A pair of local photographers have literally earned themselves a licence to a whole new creative platform.
Shawn Talbot and Jan Vozenilek, a well-known photographer and cinematographer respectively, have secured a Special Flight Operation Certificate from Transport Canada to launch their latest photographic venture, an eight-blade “octocopter” they are calling the Rubicon Aerial Cinema.
Capable of delivering images from just above ground level, residents of Kelowna, not to mention tourists the world over, are going to be seeing this city from a whole new perspective—through the lens of an unmanned, remote-control chopper.
“Tourism Kelowna has hired us to do a video shoot from 56-feet up, running down Bernard Avenue. In the entire history of Kelowna that shot has never been done before. It couldn’t happen before,” said Vozenilek in interview this week.
Both the cinematographer and photographer have worked in aerial photography for years, which meant flying over their subjects at an average of 1000 feet in the air to capture a bird’s eye view of what was happening below.
But with this new German-engineered flying contraption, they will be able to air-lift equipment on a customized ride with every top-of-the-line component available to stabilize and optimize the high-definition images they are producing.
To the untrained masses, what’s really critical about this technology is that it means they can swoop down into spaces as low as ground level and up to 400-feet in the air providing an intimate, very high-quality image of the vineyards, hills and lakes that make the Okanagan so beautiful.
“The GPS typically locks to between eight and 14 signals so it’s not moving. It’s staying right there,” said Talbot, who explained how the contraption can be manipulated to provide exactly the image either photographer wants.
The Rubicon comes with a black box from which flight data can be downloaded into Google Earth to check exactly how a each venture plays out. Every 10 missions, or so, Talbot does a double check to ensure there’s nothing wrong with a component or engine. He is the pilot—trained first on toys, as a kid, then on quadcopters with four blades and finally on a simulator.
In 150 flights, nothing has gone wrong, other than the crowds. Over the weekend they were filming in City Park and had onlookers tracking the multi-bladed beast from many kilometres away to watch the action.
“We were literally hats on, sunglasses down, otherwise we couldn’t have gotten anything done,” said Vozenilek.
Their new-found notoriety will likely be worth it in short order, however. Originally designed for the military, Vozenilek said they had been watching the technology develop for some time before making purchasing their equipment and are booking up clients very quickly.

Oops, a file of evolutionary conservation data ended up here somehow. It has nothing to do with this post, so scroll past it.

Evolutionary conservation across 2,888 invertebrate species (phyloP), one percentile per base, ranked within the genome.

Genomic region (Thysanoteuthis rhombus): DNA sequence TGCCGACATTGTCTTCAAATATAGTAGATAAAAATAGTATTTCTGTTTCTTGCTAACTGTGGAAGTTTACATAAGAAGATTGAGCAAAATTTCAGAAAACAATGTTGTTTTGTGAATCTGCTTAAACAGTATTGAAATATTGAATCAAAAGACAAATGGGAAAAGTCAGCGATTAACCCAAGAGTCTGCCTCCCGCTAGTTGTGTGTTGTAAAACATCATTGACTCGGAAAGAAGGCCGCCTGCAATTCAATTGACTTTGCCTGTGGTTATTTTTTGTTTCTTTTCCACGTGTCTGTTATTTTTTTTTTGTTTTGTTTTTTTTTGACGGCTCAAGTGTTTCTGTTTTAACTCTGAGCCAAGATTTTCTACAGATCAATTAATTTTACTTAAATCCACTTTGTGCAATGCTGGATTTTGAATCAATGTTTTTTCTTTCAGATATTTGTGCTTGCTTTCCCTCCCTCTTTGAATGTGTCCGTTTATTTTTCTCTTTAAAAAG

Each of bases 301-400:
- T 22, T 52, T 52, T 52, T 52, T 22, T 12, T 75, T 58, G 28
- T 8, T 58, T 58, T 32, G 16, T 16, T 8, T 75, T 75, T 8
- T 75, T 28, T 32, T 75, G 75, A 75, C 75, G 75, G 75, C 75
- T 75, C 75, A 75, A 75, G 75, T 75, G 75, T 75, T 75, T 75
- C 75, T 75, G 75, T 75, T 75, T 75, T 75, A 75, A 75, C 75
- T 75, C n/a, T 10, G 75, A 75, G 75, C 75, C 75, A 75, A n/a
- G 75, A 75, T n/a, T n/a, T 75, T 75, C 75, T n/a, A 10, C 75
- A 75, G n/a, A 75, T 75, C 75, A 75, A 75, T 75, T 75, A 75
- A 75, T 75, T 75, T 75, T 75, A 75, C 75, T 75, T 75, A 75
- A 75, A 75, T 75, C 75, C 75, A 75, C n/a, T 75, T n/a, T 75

From Ex Nihilo Winery to Sparkling Hill Resort to Botegga Farm Inn and Studio, the shoots they’ve done so far have secured some of the most unique advertising imagery seen in some time. And when it comes to their own work, their passion projects, the sky will literally be the limit.
“We both have a real interest in conservation efforts and conservation photography,” explained Talbot, who is an award-winning photographer with international credits.
He has been recognized for this work in Maclean’s Magazine, the Globe and Mail and National Geographic. Among his more unique assignments of late was an open-heart surgery shoot at Kelowna General Hospital showcased on his blog and a mansion on a West Kelowna vineyard that will be auctioned off next month without a minimum bid.
Vozenilek, meanwhile, is a cinematographer and now well-known public speaker who is likely best known locally for his project on Midway Atoll, a poignant visual exploration of the destruction our wasteful society is having on thousands of beautiful albatrosses.
Vozenilek said he had hoped to use a Rubicon or other similar unmanned aerial device to shoot for the documentary, but the budget did not permit it at the time.
The pair have already booked a trip to Iceland to film next year, one of the most beautiful places on earth in their books, and are hoping to track down the Kermode spirit bear in the the Great Bear Rain Forest, as well. They have connected with local search and rescue personnel and will soon be helping with local search efforts.
But for now, they are facing one big challenge: to clear the crowds just enough to shine in their new adventure.